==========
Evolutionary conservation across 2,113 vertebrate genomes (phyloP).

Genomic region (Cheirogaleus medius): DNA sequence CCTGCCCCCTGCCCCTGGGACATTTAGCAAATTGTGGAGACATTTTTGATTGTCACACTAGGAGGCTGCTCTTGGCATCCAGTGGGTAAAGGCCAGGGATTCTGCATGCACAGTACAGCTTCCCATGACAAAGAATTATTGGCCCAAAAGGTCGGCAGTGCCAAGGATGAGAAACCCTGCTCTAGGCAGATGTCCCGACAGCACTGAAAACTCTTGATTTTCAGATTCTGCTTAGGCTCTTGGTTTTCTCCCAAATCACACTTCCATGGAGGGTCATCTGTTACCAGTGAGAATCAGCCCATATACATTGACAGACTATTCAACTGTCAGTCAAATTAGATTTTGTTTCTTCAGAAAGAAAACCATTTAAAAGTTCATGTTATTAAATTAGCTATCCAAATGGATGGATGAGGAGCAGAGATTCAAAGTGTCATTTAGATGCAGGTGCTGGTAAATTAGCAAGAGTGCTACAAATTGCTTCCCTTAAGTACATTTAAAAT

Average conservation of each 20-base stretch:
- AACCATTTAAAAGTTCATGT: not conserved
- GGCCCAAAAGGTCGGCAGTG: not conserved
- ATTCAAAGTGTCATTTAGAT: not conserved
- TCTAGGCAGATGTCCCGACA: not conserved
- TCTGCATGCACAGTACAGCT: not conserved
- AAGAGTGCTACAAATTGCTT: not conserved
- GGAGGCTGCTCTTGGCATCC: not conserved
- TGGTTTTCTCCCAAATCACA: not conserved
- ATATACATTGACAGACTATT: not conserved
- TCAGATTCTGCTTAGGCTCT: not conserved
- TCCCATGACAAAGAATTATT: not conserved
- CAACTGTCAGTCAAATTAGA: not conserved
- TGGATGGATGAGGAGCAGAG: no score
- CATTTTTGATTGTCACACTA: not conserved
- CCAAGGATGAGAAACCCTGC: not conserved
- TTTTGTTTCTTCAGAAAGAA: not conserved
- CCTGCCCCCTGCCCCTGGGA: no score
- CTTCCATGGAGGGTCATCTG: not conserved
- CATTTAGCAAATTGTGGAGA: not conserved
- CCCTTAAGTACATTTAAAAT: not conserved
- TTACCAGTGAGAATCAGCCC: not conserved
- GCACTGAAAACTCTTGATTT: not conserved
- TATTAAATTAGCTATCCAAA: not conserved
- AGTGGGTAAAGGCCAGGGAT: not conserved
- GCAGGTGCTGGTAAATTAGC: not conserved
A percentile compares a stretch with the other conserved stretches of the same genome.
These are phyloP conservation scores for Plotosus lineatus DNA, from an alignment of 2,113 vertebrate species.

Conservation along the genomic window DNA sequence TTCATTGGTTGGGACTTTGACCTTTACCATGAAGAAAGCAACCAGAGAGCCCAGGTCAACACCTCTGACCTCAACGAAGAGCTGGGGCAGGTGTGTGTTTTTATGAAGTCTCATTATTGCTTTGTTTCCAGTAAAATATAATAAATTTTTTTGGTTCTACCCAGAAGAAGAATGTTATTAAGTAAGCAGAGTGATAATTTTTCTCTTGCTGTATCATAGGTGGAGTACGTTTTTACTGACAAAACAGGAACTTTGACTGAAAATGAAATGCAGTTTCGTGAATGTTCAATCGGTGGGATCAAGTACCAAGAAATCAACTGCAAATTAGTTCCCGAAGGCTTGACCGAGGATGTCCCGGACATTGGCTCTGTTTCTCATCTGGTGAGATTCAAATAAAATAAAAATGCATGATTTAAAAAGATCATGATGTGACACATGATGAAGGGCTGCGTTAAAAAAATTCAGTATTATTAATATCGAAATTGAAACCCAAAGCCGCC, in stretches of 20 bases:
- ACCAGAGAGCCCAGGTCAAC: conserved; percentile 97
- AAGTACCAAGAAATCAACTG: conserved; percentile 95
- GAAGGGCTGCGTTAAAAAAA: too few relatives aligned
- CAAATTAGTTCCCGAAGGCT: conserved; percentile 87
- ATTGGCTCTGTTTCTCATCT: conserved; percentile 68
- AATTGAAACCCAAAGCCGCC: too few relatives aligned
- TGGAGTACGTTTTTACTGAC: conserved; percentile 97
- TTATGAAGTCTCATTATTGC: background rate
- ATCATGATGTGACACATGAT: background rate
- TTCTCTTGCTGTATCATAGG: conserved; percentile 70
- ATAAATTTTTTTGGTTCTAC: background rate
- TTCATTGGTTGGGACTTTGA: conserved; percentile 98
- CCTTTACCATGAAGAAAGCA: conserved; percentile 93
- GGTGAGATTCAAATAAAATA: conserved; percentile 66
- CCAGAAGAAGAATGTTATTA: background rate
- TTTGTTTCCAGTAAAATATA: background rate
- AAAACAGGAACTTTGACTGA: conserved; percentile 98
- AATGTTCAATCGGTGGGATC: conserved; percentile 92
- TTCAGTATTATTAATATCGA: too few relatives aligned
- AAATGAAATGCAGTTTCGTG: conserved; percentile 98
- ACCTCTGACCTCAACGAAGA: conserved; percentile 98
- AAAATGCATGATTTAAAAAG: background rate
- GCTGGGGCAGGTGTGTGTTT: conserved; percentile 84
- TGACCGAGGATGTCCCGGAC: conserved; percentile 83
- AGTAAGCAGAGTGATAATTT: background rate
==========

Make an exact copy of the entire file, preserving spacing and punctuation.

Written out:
Evolutionary conservation across 2,113 vertebrate genomes (phyloP).

Genomic region (Cheirogaleus medius): DNA sequence CCTGCCCCCTGCCCCTGGGACATTTAGCAAATTGTGGAGACATTTTTGATTGTCACACTAGGAGGCTGCTCTTGGCATCCAGTGGGTAAAGGCCAGGGATTCTGCATGCACAGTACAGCTTCCCATGACAAAGAATTATTGGCCCAAAAGGTCGGCAGTGCCAAGGATGAGAAACCCTGCTCTAGGCAGATGTCCCGACAGCACTGAAAACTCTTGATTTTCAGATTCTGCTTAGGCTCTTGGTTTTCTCCCAAATCACACTTCCATGGAGGGTCATCTGTTACCAGTGAGAATCAGCCCATATACATTGACAGACTATTCAACTGTCAGTCAAATTAGATTTTGTTTCTTCAGAAAGAAAACCATTTAAAAGTTCATGTTATTAAATTAGCTATCCAAATGGATGGATGAGGAGCAGAGATTCAAAGTGTCATTTAGATGCAGGTGCTGGTAAATTAGCAAGAGTGCTACAAATTGCTTCCCTTAAGTACATTTAAAAT

Average conservation of each 20-base stretch:
- AACCATTTAAAAGTTCATGT: not conserved
- GGCCCAAAAGGTCGGCAGTG: not conserved
- ATTCAAAGTGTCATTTAGAT: not conserved
- TCTAGGCAGATGTCCCGACA: not conserved
- TCTGCATGCACAGTACAGCT: not conserved
- AAGAGTGCTACAAATTGCTT: not conserved
- GGAGGCTGCTCTTGGCATCC: not conserved
- TGGTTTTCTCCCAAATCACA: not conserved
- ATATACATTGACAGACTATT: not conserved
- TCAGATTCTGCTTAGGCTCT: not conserved
- TCCCATGACAAAGAATTATT: not conserved
- CAACTGTCAGTCAAATTAGA: not conserved
- TGGATGGATGAGGAGCAGAG: no score
- CATTTTTGATTGTCACACTA: not conserved
- CCAAGGATGAGAAACCCTGC: not conserved
- TTTTGTTTCTTCAGAAAGAA: not conserved
- CCTGCCCCCTGCCCCTGGGA: no score
- CTTCCATGGAGGGTCATCTG: not conserved
- CATTTAGCAAATTGTGGAGA: not conserved
- CCCTTAAGTACATTTAAAAT: not conserved
- TTACCAGTGAGAATCAGCCC: not conserved
- GCACTGAAAACTCTTGATTT: not conserved
- TATTAAATTAGCTATCCAAA: not conserved
- AGTGGGTAAAGGCCAGGGAT: not conserved
- GCAGGTGCTGGTAAATTAGC: not conserved
A percentile compares a stretch with the other conserved stretches of the same genome.
These are phyloP conservation scores for Plotosus lineatus DNA, from an alignment of 2,113 vertebrate species.

Conservation along the genomic window DNA sequence TTCATTGGTTGGGACTTTGACCTTTACCATGAAGAAAGCAACCAGAGAGCCCAGGTCAACACCTCTGACCTCAACGAAGAGCTGGGGCAGGTGTGTGTTTTTATGAAGTCTCATTATTGCTTTGTTTCCAGTAAAATATAATAAATTTTTTTGGTTCTACCCAGAAGAAGAATGTTATTAAGTAAGCAGAGTGATAATTTTTCTCTTGCTGTATCATAGGTGGAGTACGTTTTTACTGACAAAACAGGAACTTTGACTGAAAATGAAATGCAGTTTCGTGAATGTTCAATCGGTGGGATCAAGTACCAAGAAATCAACTGCAAATTAGTTCCCGAAGGCTTGACCGAGGATGTCCCGGACATTGGCTCTGTTTCTCATCTGGTGAGATTCAAATAAAATAAAAATGCATGATTTAAAAAGATCATGATGTGACACATGATGAAGGGCTGCGTTAAAAAAATTCAGTATTATTAATATCGAAATTGAAACCCAAAGCCGCC, in stretches of 20 bases:
- ACCAGAGAGCCCAGGTCAAC: conserved; percentile 97
- AAGTACCAAGAAATCAACTG: conserved; percentile 95
- GAAGGGCTGCGTTAAAAAAA: too few relatives aligned
- CAAATTAGTTCCCGAAGGCT: conserved; percentile 87
- ATTGGCTCTGTTTCTCATCT: conserved; percentile 68
- AATTGAAACCCAAAGCCGCC: too few relatives aligned
- TGGAGTACGTTTTTACTGAC: conserved; percentile 97
- TTATGAAGTCTCATTATTGC: background rate
- ATCATGATGTGACACATGAT: background rate
- TTCTCTTGCTGTATCATAGG: conserved; percentile 70
- ATAAATTTTTTTGGTTCTAC: background rate
- TTCATTGGTTGGGACTTTGA: conserved; percentile 98
- CCTTTACCATGAAGAAAGCA: conserved; percentile 93
- GGTGAGATTCAAATAAAATA: conserved; percentile 66
- CCAGAAGAAGAATGTTATTA: background rate
- TTTGTTTCCAGTAAAATATA: background rate
- AAAACAGGAACTTTGACTGA: conserved; percentile 98
- AATGTTCAATCGGTGGGATC: conserved; percentile 92
- TTCAGTATTATTAATATCGA: too few relatives aligned
- AAATGAAATGCAGTTTCGTG: conserved; percentile 98
- ACCTCTGACCTCAACGAAGA: conserved; percentile 98
- AAAATGCATGATTTAAAAAG: background rate
- GCTGGGGCAGGTGTGTGTTT: conserved; percentile 84
- TGACCGAGGATGTCCCGGAC: conserved; percentile 83
- AGTAAGCAGAGTGATAATTT: background rate